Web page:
ZF gearbox is first Vauxhall five-speeder
ZF gearbox is first Vauxhall five-speeder
Encouraging over-exuberance?
The pedal positioning feels just so, too, and soon you find yourself attacking bends with gusto and suffering delusional Gerry Marshall daydreams. Curiously it's not grip that inspires confidence in the Firenza, it's the exact opposite. It has relatively low dynamic limits, but it telegraphs so clearly at what point these start to apply - and the transitional phase is so gradual - that even a ham-fisted and footed fellow like myself starts to feel just a little bit of a hand.

In fact it was probably a rather good thing that our time with the Firenza was brief-ish, as the road on which we found ourselves (the gloriously mountainous and empty D900C on the edge of the Alpes de Haute Provence, if you were wondering) was goading us into driving ever more enthusiastically. And this Firenza, which has undergone a ground-up restoration by the good folks at the Vauxhall heritage centre, has had so much time and care lavished on it that any damage done to it would probably have caused heartfelt weeping in Luton.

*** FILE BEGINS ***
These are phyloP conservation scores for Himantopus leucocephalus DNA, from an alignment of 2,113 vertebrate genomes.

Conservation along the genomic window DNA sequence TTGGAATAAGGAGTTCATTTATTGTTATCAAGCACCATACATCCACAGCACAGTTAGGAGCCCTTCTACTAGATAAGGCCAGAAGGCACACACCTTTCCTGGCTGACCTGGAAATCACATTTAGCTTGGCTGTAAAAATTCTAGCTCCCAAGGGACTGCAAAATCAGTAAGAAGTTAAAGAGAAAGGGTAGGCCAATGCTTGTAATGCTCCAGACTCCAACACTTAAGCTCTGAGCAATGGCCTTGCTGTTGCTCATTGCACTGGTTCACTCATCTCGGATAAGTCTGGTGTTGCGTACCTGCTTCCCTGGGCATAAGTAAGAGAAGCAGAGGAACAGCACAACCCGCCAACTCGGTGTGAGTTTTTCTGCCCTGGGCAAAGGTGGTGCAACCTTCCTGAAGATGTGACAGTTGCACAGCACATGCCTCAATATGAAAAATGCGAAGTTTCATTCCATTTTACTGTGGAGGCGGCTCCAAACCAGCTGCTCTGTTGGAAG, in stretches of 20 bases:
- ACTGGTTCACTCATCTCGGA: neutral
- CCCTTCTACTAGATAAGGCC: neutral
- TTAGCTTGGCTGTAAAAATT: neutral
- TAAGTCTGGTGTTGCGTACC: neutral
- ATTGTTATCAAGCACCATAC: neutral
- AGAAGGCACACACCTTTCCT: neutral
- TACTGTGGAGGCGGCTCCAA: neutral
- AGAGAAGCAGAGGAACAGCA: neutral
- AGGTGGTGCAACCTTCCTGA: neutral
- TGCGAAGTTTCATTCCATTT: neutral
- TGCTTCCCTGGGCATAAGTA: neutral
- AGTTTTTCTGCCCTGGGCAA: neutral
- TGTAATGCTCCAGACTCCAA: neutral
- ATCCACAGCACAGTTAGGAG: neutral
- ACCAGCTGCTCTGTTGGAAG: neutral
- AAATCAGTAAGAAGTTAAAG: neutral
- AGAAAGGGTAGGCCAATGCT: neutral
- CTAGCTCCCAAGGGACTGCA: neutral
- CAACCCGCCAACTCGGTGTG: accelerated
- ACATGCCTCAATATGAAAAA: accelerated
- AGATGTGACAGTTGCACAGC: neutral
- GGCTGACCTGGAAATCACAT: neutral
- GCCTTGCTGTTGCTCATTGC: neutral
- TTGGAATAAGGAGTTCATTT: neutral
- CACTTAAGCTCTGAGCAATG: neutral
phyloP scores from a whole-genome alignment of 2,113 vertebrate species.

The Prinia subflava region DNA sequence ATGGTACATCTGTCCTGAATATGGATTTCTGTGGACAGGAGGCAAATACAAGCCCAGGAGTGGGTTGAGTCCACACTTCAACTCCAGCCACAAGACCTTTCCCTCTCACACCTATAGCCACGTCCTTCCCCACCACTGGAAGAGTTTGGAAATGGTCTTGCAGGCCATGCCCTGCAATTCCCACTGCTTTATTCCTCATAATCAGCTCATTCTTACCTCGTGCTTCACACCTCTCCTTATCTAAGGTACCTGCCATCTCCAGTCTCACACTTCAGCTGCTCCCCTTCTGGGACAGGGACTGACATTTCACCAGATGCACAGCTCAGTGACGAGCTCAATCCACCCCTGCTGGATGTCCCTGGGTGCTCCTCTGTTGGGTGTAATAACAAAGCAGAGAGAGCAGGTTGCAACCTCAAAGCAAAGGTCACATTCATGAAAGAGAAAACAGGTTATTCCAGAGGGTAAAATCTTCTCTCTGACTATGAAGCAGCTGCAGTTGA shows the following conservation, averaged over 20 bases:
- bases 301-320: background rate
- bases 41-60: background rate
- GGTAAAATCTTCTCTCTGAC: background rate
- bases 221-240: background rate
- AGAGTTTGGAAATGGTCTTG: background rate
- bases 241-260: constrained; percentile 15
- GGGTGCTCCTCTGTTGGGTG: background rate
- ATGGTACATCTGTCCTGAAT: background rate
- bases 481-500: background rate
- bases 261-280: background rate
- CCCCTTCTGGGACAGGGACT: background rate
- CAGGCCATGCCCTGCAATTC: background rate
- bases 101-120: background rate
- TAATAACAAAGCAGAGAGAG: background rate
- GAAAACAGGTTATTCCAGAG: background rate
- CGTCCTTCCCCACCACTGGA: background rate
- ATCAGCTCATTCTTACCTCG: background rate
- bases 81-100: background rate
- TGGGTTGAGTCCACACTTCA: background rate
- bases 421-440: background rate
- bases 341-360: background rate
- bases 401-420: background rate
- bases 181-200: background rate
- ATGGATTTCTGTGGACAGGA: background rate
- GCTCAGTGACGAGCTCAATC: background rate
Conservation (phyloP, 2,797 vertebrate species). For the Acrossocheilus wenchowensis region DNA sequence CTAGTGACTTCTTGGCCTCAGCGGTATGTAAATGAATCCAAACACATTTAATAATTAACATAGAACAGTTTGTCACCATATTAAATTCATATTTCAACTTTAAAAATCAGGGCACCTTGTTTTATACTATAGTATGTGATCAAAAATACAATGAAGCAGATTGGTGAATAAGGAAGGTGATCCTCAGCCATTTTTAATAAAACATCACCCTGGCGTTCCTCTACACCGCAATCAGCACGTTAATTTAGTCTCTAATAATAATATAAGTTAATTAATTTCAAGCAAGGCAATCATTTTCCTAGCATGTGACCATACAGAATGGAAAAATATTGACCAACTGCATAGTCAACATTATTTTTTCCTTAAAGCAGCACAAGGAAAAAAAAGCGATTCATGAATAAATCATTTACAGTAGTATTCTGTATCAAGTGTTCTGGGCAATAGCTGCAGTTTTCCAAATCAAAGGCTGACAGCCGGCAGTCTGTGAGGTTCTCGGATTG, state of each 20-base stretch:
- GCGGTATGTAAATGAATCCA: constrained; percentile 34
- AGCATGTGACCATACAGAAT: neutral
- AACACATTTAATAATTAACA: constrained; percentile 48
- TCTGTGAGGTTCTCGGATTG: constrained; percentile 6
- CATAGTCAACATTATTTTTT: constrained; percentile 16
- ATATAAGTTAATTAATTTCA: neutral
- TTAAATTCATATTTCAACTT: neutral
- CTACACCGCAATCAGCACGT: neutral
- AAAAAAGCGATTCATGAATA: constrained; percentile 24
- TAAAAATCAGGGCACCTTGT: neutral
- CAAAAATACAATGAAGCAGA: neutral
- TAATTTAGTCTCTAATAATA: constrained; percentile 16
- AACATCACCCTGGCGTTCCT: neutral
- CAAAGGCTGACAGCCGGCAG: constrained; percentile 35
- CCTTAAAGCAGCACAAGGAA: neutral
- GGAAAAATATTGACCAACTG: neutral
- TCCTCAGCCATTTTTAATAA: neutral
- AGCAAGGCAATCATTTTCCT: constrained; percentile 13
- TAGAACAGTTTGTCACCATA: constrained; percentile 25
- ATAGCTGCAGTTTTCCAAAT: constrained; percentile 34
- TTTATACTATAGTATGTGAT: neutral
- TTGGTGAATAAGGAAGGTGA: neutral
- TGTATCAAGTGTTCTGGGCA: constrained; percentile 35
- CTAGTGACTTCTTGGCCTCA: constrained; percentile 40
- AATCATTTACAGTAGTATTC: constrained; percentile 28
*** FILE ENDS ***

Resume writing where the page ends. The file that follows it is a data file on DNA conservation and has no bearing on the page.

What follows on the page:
Alpine test route uncommonly amusing
Alpine test route uncommonly amusing
In many ways it's a shame that the whims of OPEC so severely constricted sales of the Droopsnoot, but if Firenza HPs had sold in their thousands perhaps it wouldn't have become the collectable classic it is today, and perhaps we wouldn't be venerating it as a PH Hero. Then again, it is such a pleasure to barrel down a twisty road in that I suspect its place in history would have been assured, whether Vauxhall had sold 200 or 200,000 of them.

 



VAUXHALL FIRENZA HP
Engine:
2,279cc four-cylinder
Transmission:5-speed manual
Power (hp):133@5,500rpm
Torque (lb ft):145@3,500rpm
0-60mph:9.4sec
Top speed:120mph
Weight: 1,040kg
On sale: 1973-1975
Price now: £5,000 for a good one



 

Author: Riggers